A review of rules governing sports boards ordered following a Telegraph Sport investigation into the lack of black leaders in the sector will be launched this week, it can be revealed.
Grass-roots funding body Sport England was close to announcing details of a review of the country’s Code for Sports Governance on Monday night after the Government promised one in the wake of the shocking findings.
The Telegraph revealed how just three per cent of directors of taxpayer-funded sports organisations were black and that no Premier League club and virtually no English Football League club had a black owner, chairman or chief executive.
The findings led to calls from campaigners for the industry to be set a 20 per cent ethnicity target, as well as prompting MPs to investigate the exclusion of black people from sport’s corridors of power.
The Digital, Culture, Media & Sport select committee will hold a one-off session on widening access to sport on Tuesday morning, after which it could make recommendations to the upcoming review.
Among the witnesses will be Eniola Aluko, who gave explosive evidence to the committee almost three years ago about how she was racially abused by England Women manager Mark Sampson and how the Football Association had failed to investigate it properly.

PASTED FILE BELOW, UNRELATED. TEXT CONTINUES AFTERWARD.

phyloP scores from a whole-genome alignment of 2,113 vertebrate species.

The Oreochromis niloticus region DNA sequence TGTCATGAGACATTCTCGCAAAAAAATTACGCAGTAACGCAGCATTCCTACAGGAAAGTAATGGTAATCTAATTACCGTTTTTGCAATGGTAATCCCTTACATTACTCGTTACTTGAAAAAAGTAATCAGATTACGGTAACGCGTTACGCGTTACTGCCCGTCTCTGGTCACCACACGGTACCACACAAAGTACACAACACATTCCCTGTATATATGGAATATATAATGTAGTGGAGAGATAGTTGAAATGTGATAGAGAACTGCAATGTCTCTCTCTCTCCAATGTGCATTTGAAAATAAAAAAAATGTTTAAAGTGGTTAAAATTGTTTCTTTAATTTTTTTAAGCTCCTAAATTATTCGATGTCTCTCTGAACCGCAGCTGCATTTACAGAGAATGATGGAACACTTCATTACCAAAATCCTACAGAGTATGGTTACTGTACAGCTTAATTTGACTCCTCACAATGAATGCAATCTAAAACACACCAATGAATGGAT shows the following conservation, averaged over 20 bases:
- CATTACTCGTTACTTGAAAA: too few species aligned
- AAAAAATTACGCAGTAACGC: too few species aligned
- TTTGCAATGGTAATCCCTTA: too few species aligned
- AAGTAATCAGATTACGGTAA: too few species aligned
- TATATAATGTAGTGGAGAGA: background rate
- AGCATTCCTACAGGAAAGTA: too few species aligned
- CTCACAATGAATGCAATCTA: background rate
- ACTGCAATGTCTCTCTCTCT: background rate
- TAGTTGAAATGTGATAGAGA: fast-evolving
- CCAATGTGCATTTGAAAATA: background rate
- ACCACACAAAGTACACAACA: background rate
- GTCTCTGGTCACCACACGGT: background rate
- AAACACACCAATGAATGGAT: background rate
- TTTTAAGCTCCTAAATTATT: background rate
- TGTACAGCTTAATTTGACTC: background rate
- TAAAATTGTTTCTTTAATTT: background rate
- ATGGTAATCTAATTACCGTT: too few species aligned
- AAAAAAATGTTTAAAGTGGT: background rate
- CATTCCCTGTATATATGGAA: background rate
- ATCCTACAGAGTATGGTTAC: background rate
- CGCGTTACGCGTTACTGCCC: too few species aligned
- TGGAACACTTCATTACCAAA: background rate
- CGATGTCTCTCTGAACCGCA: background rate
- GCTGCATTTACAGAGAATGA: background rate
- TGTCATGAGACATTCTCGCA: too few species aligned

The former Chelsea striker was appointed Aston Villa’s first-ever sporting director for women’s football in January after announcing her retirement, becoming one of the few black women in a senior position in the English game.
She will be joined on Tuesday by Paul Cleal, a black board member of Guy’s and St Thomas’ NHS Foundation Trust, Kingston University and the National Citizen Service Trust.
The Telegraph’s investigation followed Raheem Sterling calling out the lack of black leaders in football in the wake of the alleged murder in the United States of George Floyd and prompted demands for the entire industry to be forced to diversify its boardrooms.
The existing Code for Sports Governance, published in 2015, mandated funded sports organisations to ensure at least 30 per cent of their directors were women but controversially did not set targets for BAME representation.
Sports minister Nigel Huddleston, who announced the review, last month admitted British sport was “woefully behind” on Black And Minority Ethnic representation in leadership roles.